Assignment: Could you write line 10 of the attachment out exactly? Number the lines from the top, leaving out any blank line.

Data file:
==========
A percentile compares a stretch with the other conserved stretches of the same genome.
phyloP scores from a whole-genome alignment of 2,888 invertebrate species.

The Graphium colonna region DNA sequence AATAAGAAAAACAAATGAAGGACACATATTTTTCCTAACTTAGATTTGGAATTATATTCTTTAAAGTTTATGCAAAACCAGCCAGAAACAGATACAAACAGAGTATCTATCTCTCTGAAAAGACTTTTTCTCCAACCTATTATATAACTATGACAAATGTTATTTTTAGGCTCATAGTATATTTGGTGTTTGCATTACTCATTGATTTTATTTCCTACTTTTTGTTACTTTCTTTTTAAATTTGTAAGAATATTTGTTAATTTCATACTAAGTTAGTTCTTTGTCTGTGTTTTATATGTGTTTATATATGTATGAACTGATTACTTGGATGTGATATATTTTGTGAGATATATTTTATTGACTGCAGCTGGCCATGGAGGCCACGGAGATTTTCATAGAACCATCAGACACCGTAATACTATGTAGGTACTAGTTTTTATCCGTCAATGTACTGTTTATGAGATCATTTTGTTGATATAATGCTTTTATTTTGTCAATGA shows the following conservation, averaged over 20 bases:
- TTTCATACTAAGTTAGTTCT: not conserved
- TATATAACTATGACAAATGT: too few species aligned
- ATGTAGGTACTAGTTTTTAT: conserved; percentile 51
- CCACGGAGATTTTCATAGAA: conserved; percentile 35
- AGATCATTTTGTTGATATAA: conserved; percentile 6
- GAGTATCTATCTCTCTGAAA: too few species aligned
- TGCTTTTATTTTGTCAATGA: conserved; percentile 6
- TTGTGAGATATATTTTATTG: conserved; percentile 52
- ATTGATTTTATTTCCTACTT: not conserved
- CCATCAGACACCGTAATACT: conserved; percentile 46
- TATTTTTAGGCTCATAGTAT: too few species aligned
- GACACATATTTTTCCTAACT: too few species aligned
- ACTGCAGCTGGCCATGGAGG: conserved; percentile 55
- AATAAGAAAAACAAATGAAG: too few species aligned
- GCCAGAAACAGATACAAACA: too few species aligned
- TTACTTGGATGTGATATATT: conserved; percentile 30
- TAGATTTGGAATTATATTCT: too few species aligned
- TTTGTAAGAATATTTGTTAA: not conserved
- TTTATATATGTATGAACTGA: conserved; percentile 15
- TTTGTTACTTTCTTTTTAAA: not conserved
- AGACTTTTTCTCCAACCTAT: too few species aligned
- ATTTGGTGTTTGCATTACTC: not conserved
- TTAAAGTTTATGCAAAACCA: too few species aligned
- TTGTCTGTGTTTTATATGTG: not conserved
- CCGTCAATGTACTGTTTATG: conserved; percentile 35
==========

- TGCTTTTATTTTGTCAATGA: conserved; percentile 6